Women taxis: the need of the hour?
2011 was the year, third was the month and eight was the date! March, 8, 2011- the day when the world celebrates International Women's Day. This was the day when Meghalaya became the first Northeastern State in India to get 200 women cabs, meant exclusively for female drivers. An opportunity for the matriarchal State to give its women the freedom and the opportunity to walk out of the four-walled confinement and prove to the world that matriarchy here does not exist in scriptures but also in practice.
Days of hope for 'graduates to be' like me that at least we would earn some money until our results were declared, had started to infest our minds- more so, we were beginning to seek solace at the fact that we would not be 'unemployed' to say the least!
200 was the initial number of cabs rolled out- 100 in pink-white meant for ferrying passengers within the city limits and the other 100 in green-white to cater to the needs of rural areas.
The zeal and enthusiasm however seemed to gradually fade away when only 3 or 4 women-driven cabs were visibly seen plying the roads of Shillong 6 months after the zealous initiative. Oh! How I grieved at the fact that I could not drive one, for my 3rd year classes were still on… Well, at least that would have made it 5.
Anyhow, in the month of October the same year, the Regional Transport Authority (RTA), who earlier claimed that the women-only cabs invited significant response later, cited that women were less responsive towards the initiative! This however irked me, the reason being that after about seven months of observation, in October, the RTA decided to hand over these taxi permits to the male drivers!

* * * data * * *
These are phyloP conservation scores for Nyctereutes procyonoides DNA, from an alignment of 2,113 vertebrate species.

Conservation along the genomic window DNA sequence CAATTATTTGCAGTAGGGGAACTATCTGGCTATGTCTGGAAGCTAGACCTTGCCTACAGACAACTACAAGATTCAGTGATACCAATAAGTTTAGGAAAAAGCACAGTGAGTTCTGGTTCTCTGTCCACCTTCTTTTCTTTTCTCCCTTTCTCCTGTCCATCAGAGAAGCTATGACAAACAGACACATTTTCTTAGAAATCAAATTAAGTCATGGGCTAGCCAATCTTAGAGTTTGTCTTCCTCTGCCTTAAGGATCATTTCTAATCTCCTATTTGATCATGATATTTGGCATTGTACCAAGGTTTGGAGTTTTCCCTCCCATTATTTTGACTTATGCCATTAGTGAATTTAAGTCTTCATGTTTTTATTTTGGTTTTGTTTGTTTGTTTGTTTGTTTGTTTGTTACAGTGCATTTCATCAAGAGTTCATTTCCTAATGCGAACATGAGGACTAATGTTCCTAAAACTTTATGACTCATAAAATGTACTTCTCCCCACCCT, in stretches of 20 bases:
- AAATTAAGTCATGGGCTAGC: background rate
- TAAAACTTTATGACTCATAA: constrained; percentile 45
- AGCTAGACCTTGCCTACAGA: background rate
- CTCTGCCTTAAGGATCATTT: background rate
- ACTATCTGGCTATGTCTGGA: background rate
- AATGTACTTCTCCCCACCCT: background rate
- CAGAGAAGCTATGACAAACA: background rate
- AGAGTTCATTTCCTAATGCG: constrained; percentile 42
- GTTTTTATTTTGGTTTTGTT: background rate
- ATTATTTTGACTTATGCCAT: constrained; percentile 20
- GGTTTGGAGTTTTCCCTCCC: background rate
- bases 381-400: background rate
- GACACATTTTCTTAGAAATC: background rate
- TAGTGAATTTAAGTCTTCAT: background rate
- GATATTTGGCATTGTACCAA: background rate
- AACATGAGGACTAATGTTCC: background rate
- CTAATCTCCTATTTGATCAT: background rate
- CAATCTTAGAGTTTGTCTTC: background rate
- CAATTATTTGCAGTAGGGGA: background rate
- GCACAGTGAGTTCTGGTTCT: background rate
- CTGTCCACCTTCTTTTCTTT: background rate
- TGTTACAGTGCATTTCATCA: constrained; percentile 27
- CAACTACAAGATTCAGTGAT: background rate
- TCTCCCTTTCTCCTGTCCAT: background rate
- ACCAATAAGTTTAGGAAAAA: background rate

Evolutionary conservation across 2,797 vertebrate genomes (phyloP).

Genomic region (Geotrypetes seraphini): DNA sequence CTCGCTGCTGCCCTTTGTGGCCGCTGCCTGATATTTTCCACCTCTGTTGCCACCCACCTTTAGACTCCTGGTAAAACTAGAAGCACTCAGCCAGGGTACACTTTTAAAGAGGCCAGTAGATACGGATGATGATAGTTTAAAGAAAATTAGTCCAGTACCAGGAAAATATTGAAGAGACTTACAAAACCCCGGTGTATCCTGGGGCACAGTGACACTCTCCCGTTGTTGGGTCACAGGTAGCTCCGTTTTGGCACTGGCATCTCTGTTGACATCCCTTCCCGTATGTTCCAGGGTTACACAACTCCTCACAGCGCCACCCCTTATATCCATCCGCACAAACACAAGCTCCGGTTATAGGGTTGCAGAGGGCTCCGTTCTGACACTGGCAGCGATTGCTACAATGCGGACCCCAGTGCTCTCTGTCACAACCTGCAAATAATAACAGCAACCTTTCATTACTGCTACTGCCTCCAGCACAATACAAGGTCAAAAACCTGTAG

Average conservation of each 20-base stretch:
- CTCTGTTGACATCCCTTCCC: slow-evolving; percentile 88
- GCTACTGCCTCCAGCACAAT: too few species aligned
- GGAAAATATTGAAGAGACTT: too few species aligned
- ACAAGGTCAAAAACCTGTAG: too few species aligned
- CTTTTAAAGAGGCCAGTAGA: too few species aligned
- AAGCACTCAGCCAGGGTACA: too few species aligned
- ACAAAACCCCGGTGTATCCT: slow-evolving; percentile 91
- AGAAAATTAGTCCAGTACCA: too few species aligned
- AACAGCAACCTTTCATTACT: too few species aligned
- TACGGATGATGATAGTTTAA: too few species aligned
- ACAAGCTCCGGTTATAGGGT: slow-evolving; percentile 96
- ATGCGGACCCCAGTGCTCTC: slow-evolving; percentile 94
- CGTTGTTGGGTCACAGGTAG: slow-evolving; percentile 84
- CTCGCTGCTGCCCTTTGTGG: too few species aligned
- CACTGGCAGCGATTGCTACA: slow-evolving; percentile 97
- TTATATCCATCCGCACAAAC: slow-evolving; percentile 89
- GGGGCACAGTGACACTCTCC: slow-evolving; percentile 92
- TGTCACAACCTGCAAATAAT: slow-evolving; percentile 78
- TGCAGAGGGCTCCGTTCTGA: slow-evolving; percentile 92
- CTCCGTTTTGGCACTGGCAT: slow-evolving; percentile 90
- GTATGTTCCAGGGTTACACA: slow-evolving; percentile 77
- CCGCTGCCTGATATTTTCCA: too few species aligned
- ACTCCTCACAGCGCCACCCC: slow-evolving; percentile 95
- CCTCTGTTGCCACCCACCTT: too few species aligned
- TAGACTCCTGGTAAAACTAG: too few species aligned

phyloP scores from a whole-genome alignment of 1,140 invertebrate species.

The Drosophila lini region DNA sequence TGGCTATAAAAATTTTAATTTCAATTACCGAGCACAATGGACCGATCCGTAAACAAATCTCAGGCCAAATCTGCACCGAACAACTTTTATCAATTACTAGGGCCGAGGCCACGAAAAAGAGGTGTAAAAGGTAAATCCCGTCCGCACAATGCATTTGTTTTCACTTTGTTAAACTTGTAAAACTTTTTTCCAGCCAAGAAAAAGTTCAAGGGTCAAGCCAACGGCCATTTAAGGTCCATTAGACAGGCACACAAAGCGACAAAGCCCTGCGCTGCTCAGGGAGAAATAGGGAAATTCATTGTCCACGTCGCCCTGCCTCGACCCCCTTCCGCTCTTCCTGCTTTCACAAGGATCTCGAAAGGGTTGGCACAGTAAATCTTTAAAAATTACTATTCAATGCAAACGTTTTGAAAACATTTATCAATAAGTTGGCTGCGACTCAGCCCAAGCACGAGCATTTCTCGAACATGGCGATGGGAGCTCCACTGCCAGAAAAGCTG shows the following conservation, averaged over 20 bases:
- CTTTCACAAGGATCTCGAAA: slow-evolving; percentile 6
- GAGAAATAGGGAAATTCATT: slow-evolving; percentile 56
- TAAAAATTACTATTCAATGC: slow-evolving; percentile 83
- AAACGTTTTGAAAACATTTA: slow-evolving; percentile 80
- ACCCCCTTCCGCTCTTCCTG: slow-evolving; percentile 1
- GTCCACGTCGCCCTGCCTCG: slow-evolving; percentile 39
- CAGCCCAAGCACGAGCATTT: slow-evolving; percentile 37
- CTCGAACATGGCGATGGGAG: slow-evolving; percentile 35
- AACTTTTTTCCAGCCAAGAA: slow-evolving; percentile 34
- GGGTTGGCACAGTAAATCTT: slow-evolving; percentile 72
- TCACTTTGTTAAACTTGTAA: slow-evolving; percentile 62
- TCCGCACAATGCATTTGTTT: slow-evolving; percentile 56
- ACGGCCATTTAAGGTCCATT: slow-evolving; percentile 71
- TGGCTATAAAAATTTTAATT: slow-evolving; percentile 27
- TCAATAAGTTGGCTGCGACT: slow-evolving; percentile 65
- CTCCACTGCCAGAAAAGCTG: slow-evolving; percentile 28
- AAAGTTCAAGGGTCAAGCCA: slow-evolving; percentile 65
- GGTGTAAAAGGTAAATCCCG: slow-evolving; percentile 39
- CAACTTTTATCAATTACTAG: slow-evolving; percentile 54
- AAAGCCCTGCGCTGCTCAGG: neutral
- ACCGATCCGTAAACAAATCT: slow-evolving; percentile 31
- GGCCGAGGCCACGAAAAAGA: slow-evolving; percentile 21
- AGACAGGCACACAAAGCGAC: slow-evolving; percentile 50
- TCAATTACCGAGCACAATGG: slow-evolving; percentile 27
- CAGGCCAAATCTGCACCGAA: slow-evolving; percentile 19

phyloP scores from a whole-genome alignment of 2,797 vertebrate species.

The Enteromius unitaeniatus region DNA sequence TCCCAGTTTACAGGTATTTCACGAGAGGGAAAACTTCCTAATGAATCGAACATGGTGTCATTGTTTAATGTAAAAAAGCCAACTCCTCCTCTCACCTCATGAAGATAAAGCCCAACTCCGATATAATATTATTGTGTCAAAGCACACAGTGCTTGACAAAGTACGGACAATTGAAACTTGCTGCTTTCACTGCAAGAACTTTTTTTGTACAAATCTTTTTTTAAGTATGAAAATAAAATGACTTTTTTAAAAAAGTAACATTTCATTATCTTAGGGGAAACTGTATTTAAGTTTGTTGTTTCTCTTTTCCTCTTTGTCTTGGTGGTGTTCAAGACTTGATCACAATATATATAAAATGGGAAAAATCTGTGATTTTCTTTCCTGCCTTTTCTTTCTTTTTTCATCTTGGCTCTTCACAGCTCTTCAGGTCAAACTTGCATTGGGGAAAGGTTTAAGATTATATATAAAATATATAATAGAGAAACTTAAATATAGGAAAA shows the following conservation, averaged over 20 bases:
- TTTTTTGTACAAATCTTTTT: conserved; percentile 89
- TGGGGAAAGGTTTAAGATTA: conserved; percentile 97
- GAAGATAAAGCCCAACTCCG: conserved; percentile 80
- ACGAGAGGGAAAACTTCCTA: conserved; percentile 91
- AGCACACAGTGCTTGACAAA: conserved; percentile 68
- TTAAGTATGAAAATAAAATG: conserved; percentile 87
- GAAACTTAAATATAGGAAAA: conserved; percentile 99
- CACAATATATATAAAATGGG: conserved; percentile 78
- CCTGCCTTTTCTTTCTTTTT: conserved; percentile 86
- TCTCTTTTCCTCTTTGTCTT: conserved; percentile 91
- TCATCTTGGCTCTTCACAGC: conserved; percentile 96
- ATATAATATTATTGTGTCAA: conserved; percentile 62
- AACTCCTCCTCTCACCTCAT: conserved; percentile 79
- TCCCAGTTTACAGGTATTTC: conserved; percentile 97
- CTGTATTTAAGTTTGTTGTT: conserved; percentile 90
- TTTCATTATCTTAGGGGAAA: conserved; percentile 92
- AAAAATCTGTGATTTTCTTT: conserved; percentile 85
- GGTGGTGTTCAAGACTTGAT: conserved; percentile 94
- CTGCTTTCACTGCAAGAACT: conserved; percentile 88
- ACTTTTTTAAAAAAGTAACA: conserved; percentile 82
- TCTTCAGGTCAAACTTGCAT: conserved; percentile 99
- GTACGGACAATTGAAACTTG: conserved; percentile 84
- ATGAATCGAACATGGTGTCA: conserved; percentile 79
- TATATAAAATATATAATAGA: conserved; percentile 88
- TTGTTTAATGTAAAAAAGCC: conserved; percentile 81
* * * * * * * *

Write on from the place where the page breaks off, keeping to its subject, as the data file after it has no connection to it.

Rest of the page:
But the question here lurked- was the initiation of 200 cabs and permits enough? Was this beginning sufficient to invite response from the women-folk? Of course it was not at all sufficient because just 8 months later, the excellent initiative became an utter failure.
Four years down the line, the ignored beauties in pink and green are still seen plying the city roads but with male drivers.
Reasons for failure
Meghalaya which boasts of its matrilineal descent system is often assumed to bestow upon its females a sense of respect and pride and often assumed by outsiders as being a female dominant society. However, it is a sorry sight to note that the womenfolk of the state have yet been unable to find a place even in the village panchayats, let alone the society's acceptance for them to drive a male dominated periphery.
Speaking to one of the male drivers in the city, he cited that among the many reasons for the failure of the initiative was the restricted access of women's cab to only the women and children, barring men. In his own words,"how can women drive a local taxi when only women and children are allowed to be carried. This will not even help to cover the expense of petrol."
Moreover, women are often seen as vulnerable beings and subject to various forms of exploitation and inequalities and the fact that they would be intruding into a male dominated territory makes them even more endangered and subject to exploitation.
Moreover, the various responsibilities of a woman ranging from a daughter to being a mother pressurizes her to an extent that it leaves no scope for her to leave behind her family in search of financial stability. Here is where the role of male counterparts come into effect. The cooperation and a welcome approach towards this initiative by them also plays an important role in this regard.
Furthermore, keeping in mind a woman's vulnerability, it would do good to equip these cabs with protective equipment for the safety of the drivers too. It would do good to train these drivers before they are sent into the actual field.
However, the most important thing in this regard would be awareness for women.
Well, all this requires proper planning and gradual implementation time. Many Indian states are yet to pick up this trend, hence, the very fact that this Northeastern state had initiated this practice is in itself an achievement. However, the sudden and untimely demise of this scheme in just 8 months raises questions and makes us ponder upon the various reasons of its failure.
Terms such as empowerment, matriliny and equal opportunity are made to stand at an altar at the failure of such initiatives. Let alone women empowerment, ensuring equality at certain domains is the need of the hour!
By Shweta Raj Kanwar